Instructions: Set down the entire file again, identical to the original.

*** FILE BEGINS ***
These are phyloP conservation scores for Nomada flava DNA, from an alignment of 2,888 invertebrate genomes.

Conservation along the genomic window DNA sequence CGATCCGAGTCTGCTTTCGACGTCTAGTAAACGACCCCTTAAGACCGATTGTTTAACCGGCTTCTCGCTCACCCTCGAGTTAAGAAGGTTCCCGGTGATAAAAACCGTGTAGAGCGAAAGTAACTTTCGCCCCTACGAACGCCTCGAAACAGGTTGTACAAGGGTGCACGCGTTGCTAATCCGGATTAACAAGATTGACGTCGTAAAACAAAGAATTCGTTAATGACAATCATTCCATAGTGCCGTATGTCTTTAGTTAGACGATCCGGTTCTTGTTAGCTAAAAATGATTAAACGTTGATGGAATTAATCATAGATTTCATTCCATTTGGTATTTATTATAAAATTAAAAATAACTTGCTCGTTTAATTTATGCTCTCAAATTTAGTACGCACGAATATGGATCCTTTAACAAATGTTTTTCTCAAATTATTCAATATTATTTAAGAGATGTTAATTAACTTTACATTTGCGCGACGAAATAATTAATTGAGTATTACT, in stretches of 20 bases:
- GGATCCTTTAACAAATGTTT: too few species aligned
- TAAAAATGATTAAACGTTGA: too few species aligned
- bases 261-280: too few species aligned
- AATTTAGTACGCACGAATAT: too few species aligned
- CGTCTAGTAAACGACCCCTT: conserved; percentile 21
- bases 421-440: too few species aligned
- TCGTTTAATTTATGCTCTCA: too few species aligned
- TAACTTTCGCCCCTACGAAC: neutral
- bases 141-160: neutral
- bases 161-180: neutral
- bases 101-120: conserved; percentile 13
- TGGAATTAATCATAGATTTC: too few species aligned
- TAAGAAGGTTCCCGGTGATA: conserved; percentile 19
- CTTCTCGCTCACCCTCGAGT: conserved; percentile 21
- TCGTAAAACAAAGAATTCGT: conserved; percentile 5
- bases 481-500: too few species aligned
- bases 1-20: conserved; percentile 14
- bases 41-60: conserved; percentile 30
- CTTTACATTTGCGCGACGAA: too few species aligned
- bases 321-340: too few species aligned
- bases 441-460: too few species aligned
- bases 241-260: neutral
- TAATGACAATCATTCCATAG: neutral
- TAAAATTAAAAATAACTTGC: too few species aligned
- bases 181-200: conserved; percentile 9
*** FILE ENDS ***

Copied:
These are phyloP conservation scores for Nomada flava DNA, from an alignment of 2,888 invertebrate genomes.

Conservation along the genomic window DNA sequence CGATCCGAGTCTGCTTTCGACGTCTAGTAAACGACCCCTTAAGACCGATTGTTTAACCGGCTTCTCGCTCACCCTCGAGTTAAGAAGGTTCCCGGTGATAAAAACCGTGTAGAGCGAAAGTAACTTTCGCCCCTACGAACGCCTCGAAACAGGTTGTACAAGGGTGCACGCGTTGCTAATCCGGATTAACAAGATTGACGTCGTAAAACAAAGAATTCGTTAATGACAATCATTCCATAGTGCCGTATGTCTTTAGTTAGACGATCCGGTTCTTGTTAGCTAAAAATGATTAAACGTTGATGGAATTAATCATAGATTTCATTCCATTTGGTATTTATTATAAAATTAAAAATAACTTGCTCGTTTAATTTATGCTCTCAAATTTAGTACGCACGAATATGGATCCTTTAACAAATGTTTTTCTCAAATTATTCAATATTATTTAAGAGATGTTAATTAACTTTACATTTGCGCGACGAAATAATTAATTGAGTATTACT, in stretches of 20 bases:
- GGATCCTTTAACAAATGTTT: too few species aligned
- TAAAAATGATTAAACGTTGA: too few species aligned
- bases 261-280: too few species aligned
- AATTTAGTACGCACGAATAT: too few species aligned
- CGTCTAGTAAACGACCCCTT: conserved; percentile 21
- bases 421-440: too few species aligned
- TCGTTTAATTTATGCTCTCA: too few species aligned
- TAACTTTCGCCCCTACGAAC: neutral
- bases 141-160: neutral
- bases 161-180: neutral
- bases 101-120: conserved; percentile 13
- TGGAATTAATCATAGATTTC: too few species aligned
- TAAGAAGGTTCCCGGTGATA: conserved; percentile 19
- CTTCTCGCTCACCCTCGAGT: conserved; percentile 21
- TCGTAAAACAAAGAATTCGT: conserved; percentile 5
- bases 481-500: too few species aligned
- bases 1-20: conserved; percentile 14
- bases 41-60: conserved; percentile 30
- CTTTACATTTGCGCGACGAA: too few species aligned
- bases 321-340: too few species aligned
- bases 441-460: too few species aligned
- bases 241-260: neutral
- TAATGACAATCATTCCATAG: neutral
- TAAAATTAAAAATAACTTGC: too few species aligned
- bases 181-200: conserved; percentile 9